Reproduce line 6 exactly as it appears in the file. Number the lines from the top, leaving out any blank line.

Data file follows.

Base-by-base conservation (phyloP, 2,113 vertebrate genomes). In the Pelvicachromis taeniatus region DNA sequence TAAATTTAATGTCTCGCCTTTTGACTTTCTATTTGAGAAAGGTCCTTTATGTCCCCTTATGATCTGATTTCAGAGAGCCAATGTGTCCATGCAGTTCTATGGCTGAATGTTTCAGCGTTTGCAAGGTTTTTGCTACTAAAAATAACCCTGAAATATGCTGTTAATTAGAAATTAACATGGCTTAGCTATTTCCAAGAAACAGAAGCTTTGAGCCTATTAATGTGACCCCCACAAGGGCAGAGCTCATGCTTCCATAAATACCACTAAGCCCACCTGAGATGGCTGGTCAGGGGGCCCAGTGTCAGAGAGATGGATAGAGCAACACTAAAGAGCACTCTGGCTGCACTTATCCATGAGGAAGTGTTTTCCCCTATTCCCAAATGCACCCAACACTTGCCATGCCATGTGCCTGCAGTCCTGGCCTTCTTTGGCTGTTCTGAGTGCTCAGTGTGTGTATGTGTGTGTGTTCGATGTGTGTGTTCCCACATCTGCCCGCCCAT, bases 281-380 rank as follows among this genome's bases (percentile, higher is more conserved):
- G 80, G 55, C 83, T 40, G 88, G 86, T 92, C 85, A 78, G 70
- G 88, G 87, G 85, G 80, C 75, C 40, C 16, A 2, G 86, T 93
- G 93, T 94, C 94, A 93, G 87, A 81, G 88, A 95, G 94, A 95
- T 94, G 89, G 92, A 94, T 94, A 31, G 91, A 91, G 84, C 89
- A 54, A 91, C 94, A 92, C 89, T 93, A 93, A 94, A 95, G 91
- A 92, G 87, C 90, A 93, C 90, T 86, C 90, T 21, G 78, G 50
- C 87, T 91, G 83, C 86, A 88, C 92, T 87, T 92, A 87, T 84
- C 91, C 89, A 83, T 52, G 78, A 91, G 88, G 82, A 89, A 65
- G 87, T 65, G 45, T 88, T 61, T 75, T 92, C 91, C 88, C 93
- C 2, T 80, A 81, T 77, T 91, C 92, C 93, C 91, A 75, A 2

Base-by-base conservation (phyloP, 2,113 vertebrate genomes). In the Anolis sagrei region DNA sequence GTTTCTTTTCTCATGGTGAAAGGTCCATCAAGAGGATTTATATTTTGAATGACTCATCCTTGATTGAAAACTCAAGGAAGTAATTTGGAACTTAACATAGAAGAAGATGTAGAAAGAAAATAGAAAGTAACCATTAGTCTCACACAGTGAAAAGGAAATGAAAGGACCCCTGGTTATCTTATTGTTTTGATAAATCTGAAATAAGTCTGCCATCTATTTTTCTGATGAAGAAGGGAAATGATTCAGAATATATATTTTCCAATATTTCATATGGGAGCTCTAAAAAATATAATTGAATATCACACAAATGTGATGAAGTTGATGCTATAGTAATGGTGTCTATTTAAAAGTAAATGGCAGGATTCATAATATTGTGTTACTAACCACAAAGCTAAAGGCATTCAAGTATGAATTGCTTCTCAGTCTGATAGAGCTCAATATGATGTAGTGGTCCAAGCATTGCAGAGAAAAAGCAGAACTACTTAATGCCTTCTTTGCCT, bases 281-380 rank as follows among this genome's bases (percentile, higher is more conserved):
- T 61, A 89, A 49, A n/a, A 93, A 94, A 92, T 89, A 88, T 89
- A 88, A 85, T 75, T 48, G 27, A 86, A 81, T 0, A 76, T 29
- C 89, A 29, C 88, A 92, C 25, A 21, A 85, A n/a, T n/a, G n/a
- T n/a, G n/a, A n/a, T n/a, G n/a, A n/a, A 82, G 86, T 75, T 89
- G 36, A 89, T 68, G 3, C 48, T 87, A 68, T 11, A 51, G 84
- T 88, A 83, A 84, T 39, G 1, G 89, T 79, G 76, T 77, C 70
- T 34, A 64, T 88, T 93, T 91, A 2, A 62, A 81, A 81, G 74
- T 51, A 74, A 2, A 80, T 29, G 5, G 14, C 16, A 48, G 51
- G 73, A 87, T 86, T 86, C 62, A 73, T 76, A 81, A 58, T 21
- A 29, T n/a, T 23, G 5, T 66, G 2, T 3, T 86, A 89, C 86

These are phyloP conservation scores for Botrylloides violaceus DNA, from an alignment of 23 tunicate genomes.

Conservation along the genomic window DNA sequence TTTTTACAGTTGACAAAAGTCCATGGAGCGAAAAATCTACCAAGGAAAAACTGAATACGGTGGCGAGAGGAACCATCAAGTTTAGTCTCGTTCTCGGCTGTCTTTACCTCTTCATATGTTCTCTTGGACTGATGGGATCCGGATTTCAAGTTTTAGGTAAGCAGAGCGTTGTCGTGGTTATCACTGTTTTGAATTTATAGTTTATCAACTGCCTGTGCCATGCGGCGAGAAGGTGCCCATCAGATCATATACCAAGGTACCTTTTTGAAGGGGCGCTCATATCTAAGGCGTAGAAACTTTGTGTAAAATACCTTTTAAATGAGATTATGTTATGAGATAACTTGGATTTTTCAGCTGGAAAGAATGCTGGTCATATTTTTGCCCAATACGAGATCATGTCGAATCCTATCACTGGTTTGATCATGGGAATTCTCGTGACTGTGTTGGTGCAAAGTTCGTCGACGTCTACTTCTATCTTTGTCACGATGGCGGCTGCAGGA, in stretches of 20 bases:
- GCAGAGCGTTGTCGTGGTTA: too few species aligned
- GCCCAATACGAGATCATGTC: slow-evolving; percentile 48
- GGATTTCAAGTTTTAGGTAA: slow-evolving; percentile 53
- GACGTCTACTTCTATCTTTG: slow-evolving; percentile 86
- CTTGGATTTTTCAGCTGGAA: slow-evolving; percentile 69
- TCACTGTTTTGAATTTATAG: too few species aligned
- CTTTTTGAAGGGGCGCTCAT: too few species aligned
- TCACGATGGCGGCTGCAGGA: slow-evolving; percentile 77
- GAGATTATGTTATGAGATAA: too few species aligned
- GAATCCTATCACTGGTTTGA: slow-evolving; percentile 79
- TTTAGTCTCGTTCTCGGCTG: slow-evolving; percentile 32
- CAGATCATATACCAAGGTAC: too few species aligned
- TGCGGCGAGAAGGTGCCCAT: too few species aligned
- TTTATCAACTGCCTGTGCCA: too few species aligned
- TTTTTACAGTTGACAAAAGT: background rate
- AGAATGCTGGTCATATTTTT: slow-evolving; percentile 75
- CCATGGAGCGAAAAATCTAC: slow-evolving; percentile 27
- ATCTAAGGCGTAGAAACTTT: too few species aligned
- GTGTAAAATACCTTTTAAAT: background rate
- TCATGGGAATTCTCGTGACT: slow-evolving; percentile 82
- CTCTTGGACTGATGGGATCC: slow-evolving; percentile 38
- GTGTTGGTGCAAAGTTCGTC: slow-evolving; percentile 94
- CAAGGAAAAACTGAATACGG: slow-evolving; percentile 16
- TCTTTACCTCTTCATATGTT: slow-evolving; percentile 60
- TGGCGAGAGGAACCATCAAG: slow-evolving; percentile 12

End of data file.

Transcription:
- A 54, A 91, C 94, A 92, C 89, T 93, A 93, A 94, A 95, G 91